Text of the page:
When Parents Advocate Misbehavior
- Al Mohler President, The Southern Baptist Theological Seminary
- 2007 21 Nov
Here is how The Wall Street Journal introduced its account of the controversy:
A new resolve by school officials in this booming Dallas suburb to crack down on sexually suggestive dancing -- and skimpy clothing -- has sparked a rancorous debate over what boundaries should be set for teenagers' self-expression. Argyle joins a long list of other schools around the country that have banned the hip-hop inspired dancing known as "grinding" or "freak dancing."
But in Argyle, a once-sleepy farming community strained by explosive growth from an influx of well-to-do suburbanites, the controversy has gotten vicious. Some parents blame the newly installed school superintendent, Jason Ceyanes, 35, for ruining their children's October homecoming dance by enforcing a strict dress code and making provocative dancing off-limits. Disgusted, a lot of kids left, and the dance ended early.
Mr. Ceyanes says he fears current cleavage-baring dress styles combined with sexually charged dancing could lead to an unsafe environment for students.
"This is not just shaking your booty," he said. "This is pelvis-to-pelvis physical contact in the private areas...and then moving around."
"Freak dancing" is well known throughout the nation, and it involves what can only be described as "sexually charged" physical contact and movement. But many of the kids in Argyle were "disgusted" that freak dancing was banned at the homecoming dance, so they left. That might be fairly easy to understand. After all, adolescents are expected to exhibit adolescent patterns of misbehavior. What makes this story so interesting is that so many parents responded by joining their adolescents in immature response. In fact, their protest of the superintendent's policy is shocking.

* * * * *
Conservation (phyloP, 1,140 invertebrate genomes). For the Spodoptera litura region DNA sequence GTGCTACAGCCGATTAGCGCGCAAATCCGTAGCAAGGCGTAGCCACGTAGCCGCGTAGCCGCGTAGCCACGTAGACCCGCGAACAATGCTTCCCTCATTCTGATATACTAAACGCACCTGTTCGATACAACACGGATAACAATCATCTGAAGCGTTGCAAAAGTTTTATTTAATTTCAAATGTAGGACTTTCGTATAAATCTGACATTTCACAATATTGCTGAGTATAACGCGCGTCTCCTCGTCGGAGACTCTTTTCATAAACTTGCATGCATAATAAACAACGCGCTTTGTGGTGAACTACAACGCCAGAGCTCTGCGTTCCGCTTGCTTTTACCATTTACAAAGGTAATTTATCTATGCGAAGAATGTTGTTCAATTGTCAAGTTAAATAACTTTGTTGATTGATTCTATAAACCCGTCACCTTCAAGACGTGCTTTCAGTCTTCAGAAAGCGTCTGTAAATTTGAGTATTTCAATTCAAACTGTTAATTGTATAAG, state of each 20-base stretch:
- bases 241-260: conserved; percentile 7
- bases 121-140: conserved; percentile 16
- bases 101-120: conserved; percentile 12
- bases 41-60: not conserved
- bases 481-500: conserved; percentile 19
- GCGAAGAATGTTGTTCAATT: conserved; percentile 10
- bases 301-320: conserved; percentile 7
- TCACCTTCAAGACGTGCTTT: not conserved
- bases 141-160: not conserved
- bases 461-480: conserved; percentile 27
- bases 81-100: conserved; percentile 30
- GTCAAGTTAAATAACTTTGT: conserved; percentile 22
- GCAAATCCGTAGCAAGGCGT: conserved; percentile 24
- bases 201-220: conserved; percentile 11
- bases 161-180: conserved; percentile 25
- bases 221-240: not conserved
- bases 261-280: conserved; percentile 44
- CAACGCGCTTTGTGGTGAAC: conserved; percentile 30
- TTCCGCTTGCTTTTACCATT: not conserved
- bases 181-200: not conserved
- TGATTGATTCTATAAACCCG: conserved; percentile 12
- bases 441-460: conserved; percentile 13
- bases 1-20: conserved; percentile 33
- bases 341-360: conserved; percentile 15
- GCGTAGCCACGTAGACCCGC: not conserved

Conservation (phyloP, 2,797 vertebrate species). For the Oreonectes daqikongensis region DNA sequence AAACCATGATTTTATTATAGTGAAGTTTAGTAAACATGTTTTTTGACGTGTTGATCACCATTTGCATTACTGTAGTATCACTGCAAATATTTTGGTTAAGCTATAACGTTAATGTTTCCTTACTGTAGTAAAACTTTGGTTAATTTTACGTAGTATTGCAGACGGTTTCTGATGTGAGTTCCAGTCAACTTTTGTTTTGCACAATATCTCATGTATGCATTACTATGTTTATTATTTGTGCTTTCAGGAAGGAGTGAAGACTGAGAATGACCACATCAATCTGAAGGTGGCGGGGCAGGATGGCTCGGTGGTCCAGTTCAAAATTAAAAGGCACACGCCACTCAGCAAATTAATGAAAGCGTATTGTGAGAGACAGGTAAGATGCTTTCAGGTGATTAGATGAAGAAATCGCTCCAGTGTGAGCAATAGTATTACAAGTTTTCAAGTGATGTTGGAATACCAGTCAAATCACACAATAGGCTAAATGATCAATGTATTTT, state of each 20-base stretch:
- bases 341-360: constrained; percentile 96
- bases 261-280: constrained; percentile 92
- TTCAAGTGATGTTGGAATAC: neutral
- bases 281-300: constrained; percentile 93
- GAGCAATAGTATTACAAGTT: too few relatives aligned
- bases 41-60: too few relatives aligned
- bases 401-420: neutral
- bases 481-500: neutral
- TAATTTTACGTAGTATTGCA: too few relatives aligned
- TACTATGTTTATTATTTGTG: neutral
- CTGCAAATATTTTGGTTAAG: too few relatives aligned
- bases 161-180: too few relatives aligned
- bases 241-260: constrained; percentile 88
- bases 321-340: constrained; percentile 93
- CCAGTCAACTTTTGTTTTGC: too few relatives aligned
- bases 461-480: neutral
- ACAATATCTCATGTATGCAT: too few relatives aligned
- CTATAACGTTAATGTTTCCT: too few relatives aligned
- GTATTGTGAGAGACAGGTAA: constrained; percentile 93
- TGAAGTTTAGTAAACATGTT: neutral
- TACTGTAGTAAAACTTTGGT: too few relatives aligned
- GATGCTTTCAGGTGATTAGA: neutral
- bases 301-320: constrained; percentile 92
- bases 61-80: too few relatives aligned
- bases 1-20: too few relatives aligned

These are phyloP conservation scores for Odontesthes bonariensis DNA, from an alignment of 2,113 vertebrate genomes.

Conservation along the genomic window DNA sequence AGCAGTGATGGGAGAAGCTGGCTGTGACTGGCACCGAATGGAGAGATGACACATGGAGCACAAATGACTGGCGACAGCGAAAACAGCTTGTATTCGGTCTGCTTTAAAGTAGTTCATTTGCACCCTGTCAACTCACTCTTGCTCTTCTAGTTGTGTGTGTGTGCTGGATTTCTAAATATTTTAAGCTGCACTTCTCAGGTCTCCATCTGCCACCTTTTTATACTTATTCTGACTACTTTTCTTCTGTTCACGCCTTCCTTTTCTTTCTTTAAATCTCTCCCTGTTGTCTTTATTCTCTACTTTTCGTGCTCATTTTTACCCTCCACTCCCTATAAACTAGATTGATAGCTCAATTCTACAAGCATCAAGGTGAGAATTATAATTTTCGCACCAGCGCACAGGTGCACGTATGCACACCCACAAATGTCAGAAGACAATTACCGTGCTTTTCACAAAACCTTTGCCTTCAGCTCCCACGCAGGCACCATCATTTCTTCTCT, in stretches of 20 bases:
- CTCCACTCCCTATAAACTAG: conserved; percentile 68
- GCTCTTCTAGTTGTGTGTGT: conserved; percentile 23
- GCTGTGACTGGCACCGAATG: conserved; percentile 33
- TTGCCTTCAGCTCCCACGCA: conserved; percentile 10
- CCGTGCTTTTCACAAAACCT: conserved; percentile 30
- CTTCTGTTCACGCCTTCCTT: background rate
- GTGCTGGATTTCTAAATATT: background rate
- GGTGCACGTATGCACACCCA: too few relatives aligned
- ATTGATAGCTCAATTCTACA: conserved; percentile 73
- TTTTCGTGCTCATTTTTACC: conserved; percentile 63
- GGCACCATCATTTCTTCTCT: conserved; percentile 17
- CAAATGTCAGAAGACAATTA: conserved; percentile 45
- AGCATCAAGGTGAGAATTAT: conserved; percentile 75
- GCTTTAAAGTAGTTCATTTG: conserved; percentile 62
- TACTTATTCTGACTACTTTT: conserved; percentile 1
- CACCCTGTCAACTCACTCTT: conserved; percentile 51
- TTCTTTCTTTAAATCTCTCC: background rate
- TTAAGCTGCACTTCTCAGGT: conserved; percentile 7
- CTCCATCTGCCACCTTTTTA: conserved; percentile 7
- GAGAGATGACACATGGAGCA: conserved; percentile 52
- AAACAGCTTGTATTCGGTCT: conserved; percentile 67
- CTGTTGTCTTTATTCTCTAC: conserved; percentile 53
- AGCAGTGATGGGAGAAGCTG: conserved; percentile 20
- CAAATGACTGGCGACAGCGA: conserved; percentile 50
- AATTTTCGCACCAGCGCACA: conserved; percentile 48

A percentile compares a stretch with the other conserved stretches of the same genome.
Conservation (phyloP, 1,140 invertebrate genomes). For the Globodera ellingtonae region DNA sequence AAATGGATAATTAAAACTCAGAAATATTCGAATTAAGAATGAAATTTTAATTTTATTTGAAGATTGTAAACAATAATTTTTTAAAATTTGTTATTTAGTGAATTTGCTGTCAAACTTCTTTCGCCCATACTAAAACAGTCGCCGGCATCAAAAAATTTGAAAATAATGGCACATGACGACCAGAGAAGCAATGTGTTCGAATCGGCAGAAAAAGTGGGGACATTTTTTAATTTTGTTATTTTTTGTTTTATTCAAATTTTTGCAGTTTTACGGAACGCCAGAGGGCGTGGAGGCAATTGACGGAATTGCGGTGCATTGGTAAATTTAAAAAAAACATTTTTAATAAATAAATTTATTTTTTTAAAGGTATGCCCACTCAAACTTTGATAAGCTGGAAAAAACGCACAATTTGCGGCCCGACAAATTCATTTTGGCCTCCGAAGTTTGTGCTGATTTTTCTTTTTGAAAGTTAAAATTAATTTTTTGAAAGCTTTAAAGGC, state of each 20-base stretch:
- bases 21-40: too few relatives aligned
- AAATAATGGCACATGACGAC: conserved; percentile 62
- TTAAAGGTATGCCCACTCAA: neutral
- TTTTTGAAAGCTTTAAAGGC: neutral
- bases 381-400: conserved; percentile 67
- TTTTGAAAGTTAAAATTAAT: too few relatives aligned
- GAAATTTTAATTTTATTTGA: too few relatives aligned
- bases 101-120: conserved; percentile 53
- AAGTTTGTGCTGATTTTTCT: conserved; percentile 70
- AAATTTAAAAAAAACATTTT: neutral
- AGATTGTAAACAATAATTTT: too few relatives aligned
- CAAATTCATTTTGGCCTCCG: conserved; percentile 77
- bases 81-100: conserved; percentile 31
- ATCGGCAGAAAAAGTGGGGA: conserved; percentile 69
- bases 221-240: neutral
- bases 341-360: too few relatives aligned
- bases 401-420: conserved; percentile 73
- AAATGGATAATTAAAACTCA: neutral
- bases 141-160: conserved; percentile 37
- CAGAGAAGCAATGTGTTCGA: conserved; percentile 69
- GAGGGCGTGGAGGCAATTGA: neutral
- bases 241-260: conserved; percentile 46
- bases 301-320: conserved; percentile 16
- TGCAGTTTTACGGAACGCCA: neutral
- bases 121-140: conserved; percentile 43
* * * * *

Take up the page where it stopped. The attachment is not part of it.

As the paper explained, "Many parents support Mr. Ceyanes's actions. But another vocal faction has been harshly critical of the new superintendent, creating a deep rift in the community. These parents defend the children of Argyle as 'good kids,' and say they should be trusted to dance and dress the way they want."
Here is one of the moral hallmarks of our confused age. Parents defy authority and propriety and justify the misbehavior of their own children while calling them "good kids." In this case, they argue that these "good kids" should be allowed "to dance and dress the way they want" -- even if that means sexually suggestive dress and sexually charged dancing.
Mr. Ceyanes held a public meeting for parents and played a video of freak dancing. "I cannot imagine that there is a father in this room who could watch this video and be all right with a young man dancing with his daughter in that fashion," he told the parents.
This is further evidence of a trend long in coming. Fashion styles for adult women now mimic those of adolescent girls. Why? So many moms want to act like teenagers and dress as provocatively as their offspring. Far too many parents want to act like their teenagers' friends and peers, not like parents. Parents, after all, are expected to act like adults, and this is a society that depreciates adulthood and valorizes adolescence.
When a story like this makes the front page of The Wall Street Journal, something significant has shifted on the moral landscape. When parents demand that their "good kids" be allowed to freak dance at school events, the real story shifts from the kids to the parents.
R. Albert Mohler, Jr. is president of The Southern Baptist Theological Seminary in Louisville, Kentucky. For more articles and resources by Dr. Mohler, and for information on The Albert Mohler Program, a daily national radio program broadcast on the Salem Radio Network, go to www.albertmohler.com. For information on The Southern Baptist Theological Seminary, go to www.sbts.edu. Send feedback to email@example.com.